Fame, fortune, and real estate investment have formed the world's top '12 cities.'

New York and London have been listed as leading international cities of the world in a new study called 12 Cities by international real estate adviser Savills.

Cities are classified by Savills according to their popularity and fame, as well as their economy and size; factors that will decide the cross-border investability of their real estate, as well as their current 'world class' city status. buy house in qatar

Savills' 'X-Factor' world city characterization looked at a combination of global competition, accessibility, foreign visitors, and web search data in 12 cities to assess overall world city status. Using these metrics, Singapore and Paris begin to challenge New York and London, while Moscow, Mumbai, and Rio de Janeiro are less-established leading global cities in the study's top tier of twelve.

"Our concept of a world city is focused on other less tangible considerations, not just size or economic growth," says Yolande Barnes, director of Savills World Research. "These considerations include notoriety, popularity, international scope, and investability, all of which are not disclosed solely by population and GDP statistics. These intangibles have an effect on a city's attractiveness to business and wealth generators, which has an impact on the rate of residential and commercial real estate market growth and contraction, as well as market stability."

"The global economic map is being redrawn, and this is having a direct effect on real estate markets. 'New world' economies, such as China and India, have recently seen slowed growth, while older developed economies, such as the United States, the United Kingdom, and Japan, are now recovering more quickly than many analysts predicted."

"As a result, the 'new world' cities' explosive real estate growth has slowed, and in some instances, such as Mumbai and prime Hong Kong, it has reversed. Dubai's high-growth real estate center epitomizes the depth of investment markets in emerging economies. Its resurgence is representative of a market emerging from severe price corrections following the financial crisis of 2008."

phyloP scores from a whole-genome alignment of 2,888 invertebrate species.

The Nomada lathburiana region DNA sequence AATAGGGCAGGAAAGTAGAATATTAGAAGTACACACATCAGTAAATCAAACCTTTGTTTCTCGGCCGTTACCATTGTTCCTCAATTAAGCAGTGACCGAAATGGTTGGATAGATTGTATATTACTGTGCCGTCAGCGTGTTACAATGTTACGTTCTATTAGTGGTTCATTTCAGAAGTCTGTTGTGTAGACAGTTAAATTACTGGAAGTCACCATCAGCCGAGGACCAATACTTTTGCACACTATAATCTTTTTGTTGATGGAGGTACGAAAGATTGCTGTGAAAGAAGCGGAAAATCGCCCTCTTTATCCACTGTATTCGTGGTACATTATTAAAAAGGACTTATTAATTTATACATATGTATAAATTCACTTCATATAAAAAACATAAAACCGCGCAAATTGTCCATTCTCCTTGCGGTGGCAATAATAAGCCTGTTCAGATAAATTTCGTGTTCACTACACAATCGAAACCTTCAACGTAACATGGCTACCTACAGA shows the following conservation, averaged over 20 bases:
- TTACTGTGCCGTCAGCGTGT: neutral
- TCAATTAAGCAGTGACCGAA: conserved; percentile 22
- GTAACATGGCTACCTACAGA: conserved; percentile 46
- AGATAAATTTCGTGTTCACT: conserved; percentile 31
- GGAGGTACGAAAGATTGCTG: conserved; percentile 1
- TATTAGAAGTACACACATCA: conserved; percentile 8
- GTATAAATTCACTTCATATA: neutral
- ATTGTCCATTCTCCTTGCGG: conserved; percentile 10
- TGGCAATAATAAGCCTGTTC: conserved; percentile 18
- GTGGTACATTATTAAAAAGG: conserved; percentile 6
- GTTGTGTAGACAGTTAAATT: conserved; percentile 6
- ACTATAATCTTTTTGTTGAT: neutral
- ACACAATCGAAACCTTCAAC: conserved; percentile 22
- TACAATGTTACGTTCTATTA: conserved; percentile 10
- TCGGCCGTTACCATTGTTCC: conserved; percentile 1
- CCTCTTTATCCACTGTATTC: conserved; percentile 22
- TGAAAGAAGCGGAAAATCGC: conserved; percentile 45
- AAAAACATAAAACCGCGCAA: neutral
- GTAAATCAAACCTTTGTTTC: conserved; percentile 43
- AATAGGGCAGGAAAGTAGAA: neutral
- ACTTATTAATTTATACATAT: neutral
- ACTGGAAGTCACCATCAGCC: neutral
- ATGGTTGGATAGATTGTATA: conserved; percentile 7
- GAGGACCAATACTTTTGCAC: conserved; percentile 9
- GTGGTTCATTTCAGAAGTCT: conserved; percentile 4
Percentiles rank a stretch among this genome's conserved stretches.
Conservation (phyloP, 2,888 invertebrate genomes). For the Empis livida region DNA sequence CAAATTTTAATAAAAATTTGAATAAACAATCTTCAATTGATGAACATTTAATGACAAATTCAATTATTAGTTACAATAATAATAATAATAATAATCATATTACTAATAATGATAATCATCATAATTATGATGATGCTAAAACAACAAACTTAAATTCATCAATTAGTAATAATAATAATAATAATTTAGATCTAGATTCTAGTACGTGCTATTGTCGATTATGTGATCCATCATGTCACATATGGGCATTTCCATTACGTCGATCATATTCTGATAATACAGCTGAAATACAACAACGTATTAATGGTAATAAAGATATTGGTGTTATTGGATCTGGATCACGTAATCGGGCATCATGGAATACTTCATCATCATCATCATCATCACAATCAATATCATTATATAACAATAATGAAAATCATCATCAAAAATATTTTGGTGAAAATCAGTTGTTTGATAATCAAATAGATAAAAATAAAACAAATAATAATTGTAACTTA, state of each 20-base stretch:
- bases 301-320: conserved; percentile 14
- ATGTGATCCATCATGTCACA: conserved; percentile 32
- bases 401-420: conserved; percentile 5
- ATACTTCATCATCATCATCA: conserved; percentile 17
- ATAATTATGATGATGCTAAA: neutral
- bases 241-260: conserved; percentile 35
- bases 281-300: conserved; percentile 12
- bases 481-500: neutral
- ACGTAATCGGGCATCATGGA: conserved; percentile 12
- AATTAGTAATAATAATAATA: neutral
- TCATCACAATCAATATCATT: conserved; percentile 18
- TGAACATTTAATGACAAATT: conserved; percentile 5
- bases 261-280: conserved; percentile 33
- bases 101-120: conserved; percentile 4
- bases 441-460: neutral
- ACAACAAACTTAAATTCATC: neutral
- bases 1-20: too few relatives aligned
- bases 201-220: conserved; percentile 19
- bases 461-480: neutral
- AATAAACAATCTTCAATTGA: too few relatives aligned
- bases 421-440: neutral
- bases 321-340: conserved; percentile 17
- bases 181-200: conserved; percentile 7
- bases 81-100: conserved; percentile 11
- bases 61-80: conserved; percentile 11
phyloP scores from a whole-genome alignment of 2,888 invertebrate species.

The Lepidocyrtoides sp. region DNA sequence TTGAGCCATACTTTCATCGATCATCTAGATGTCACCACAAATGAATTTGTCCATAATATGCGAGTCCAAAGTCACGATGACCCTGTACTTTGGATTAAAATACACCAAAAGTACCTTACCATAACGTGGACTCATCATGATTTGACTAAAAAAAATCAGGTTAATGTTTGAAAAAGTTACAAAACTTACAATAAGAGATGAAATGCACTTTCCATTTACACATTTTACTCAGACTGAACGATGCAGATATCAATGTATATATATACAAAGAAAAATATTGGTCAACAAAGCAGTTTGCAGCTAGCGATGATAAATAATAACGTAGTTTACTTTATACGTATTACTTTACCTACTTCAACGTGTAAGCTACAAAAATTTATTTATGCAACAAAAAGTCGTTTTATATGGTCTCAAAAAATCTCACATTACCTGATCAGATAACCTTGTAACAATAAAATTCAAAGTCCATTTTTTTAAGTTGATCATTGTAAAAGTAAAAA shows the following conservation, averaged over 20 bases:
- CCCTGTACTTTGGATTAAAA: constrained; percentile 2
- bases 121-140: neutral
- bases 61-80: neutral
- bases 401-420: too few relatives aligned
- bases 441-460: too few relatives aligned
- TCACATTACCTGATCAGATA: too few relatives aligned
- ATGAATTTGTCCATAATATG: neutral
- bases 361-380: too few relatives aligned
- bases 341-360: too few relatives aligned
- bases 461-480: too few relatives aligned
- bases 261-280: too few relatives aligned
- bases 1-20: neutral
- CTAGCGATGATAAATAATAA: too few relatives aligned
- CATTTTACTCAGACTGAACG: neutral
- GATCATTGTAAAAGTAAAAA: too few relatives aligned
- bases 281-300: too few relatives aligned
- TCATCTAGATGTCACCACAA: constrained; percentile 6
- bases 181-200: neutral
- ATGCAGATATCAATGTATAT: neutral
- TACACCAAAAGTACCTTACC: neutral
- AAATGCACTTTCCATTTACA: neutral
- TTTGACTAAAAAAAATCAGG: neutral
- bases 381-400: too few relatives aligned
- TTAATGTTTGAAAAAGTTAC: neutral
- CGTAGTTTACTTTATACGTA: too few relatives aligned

Real Estate Investment Indicators

The Savills X-Factor overall city characterization does not inherently reflect conventional economic or real estate costs and values; rather, it speaks to a world city destination's long-term stability and attractiveness. The three cities with the highest X-factor rank in the top four for residential real estate buyers, but they are also among the top four most expensive places to live and work for employees.

Savills compared gross rental income to the income available from 10-year government bonds in each country to create a 'net of gilt' yield to better understand the true appeal of residential and commercial real estate as an asset class in each city. This, they say, provides a true measure of real estate success in relation to the local risk climate.

By this metric, Tokyo offers the best returns compared to bonds, and it has begun to attract more ambitious investors who recognize the unique characteristics and risks of Japanese real estate markets. New York, too, offers some attractive gross yields, which has piqued investor interest.

Taking the temperature of the market

Savills has identified Hong Kong, Shanghai, and, most notably, Mumbai as the cities with the most vulnerable residential real estate values. New York and Sydney tend to be the markets with the most room for expansion, while residential prices in London and Dubai appear to be higher than average, especially in the cities' prime markets, but still lag behind the hottest cities.

According to Barnes, "non-prime standard housing stock is now an enticing purchase for buyers." "London's mainstream ideals seem cool on a global scale, while Dubai and Hong Kong seem to be more thoroughly appreciated. We now expect secondary and even tertiary markets in our global cities to expand faster than prime markets over the next five years."

The global rise in asset prices will inevitably decline as quantitative easing is tapered and eventually phased out. We anticipate a realignment of rental and capital development in the future.

Since bond yields and interest rates are more likely to rise in Asia than in the developed West, we expect the most stress in overstretched markets in the short term in this area.

Some second-tier cities, which are not yet included in our index of the world's top twelve cities, provide good value and may begin to gain traction with investors. Cities to watch include Istanbul, Hanoi, Kuala Lumpur, Jakarta, and Bangkok, as well as several big, second-tier cities in the same countries, according to Barnes (that few in the West will ever have heard of).

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